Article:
Say what you will about George W. Bush and his presidential policies, but he earned back an ounce of my respect after saying he won’t put politics above country by criticizing President Obama.
“I’m not going to spend my time criticizing him. There are plenty of critics in the arena. He deserves my silence,” said Bush, speaking Tuesday in Calgary, Canada.
“I love my country a lot more than I love politics,” Bush said. “I think it is essential that he be helped in office.”
Spoken respectfully like a former president who understands the enormous responsibilities of his successor. Too bad Bush’s vice president, Dick Cheney, hasn’t adopted the same approach to life after the White House.
Cheney took to the airwaves Sunday to criticize Obama and blame the recession on Democrats and the rest of the world. To his credit, CNN’s John King asked Cheney why people should listen to him:
KING: There are people I assume watching this interview right now, and people in this town who would say, why should we listen to you? And they would say that because of the context of the Bush administration numbers.
They would say, you know, what did you do when you were in charge? And they have some numbers to back up their case. And I want to show some to our viewers.
When you came to office, the unemployment rate in the country was 4.2 percent, when you left it was 7.6 percent. The number of Americans in poverty when you arrived, just under 33 million, over 37 million when you left. The number without health insurance, a little over 41 million when you came, over 45 million approaching 46 million when you left.
And you came with a budget surplus of $128 billion and in the final year, the budget deficit was a record $1.3 trillion. So what would you say to someone out there watching this who is saying, why should they listen to you?
CHENEY: Well, there are all kinds of arguments to be made on that point. But there’s something that is more important than the specific numbers you’re talking about, and that had to be priority for our administration.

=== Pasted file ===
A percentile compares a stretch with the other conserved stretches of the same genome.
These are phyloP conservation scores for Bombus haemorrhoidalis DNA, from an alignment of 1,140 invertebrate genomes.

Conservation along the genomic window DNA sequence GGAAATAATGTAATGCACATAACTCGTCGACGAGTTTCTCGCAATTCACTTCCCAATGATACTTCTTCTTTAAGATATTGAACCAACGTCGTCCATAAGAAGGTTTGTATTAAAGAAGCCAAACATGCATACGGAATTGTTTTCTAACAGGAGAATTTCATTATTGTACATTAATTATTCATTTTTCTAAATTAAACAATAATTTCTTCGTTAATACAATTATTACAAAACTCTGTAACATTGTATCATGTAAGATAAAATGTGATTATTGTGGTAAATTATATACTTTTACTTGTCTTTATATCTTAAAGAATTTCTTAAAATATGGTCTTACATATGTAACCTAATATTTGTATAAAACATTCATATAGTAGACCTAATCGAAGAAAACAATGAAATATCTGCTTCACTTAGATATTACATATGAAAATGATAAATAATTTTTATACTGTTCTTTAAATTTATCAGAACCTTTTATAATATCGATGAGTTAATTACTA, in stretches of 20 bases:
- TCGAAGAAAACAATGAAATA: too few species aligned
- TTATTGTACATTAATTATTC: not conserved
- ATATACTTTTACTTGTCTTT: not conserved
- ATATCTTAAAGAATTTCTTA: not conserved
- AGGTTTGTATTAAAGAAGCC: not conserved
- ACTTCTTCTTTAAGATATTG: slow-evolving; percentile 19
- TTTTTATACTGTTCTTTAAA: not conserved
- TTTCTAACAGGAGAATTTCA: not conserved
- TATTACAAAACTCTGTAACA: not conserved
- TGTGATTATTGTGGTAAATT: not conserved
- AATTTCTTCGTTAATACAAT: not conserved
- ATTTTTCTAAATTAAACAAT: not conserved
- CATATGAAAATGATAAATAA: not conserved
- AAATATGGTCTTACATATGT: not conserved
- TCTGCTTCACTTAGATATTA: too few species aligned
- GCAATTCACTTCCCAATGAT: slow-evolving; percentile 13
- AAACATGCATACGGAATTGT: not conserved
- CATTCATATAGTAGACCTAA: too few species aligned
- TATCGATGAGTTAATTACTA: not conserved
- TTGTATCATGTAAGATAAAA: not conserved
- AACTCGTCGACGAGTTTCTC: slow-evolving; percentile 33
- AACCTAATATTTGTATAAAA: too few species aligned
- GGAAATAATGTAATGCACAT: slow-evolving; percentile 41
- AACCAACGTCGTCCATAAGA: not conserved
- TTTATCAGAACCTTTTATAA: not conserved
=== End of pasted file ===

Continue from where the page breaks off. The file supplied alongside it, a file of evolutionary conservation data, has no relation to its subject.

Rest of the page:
Eight months after we arrived, we had 9/11. We had 3,000 Americans killed one morning by al Qaeda terrorists here in the United States. We immediately had to go into the wartime mode. We ended up with two wars in Afghanistan and Iraq. Some of that is still very active. We had major problems with respect to things like Katrina, for example. All of these things required us to spend money that we had not originally planned to spend, or weren’t originally part of the budget.
Stuff happens. And the administration has to be able to respond to that, and we did.
I think it’s also — you talked the unemployment…
KING: But you’re a conservative administration, spending more than $1 trillion.
CHENEY: We always said — I always said that wartime scenario is cause for an exception in terms of spending. It was appropriate in World War II, certainly, and I think it’s appropriate now.
Not surprisingly, Cheney uses the 9/11 terrorist attacks as an excuse for everything that went wrong during the Bush administration. And I’m sure the Obama administration will use the recession as its scapegoat. But the difference between the two cases is this: The recession is a legitimate, inherited excuse for government spending, whereas 9/11 didn’t force our country into the Iraq war — unless you believe the false spin that Saddam Hussein was somehow linked to the terrorist attacks. And 9/11 certainly didn’t cause the recession — wartime spending is supposed to help employment figures, not do the opposite. And wartime spending is a poor excuse for the Bush’s administration’s lackluster response to Hurricane Katrina.
Cheney, you’re doing a heck of a job. Now shut up and go away already, Dr. Strangelove.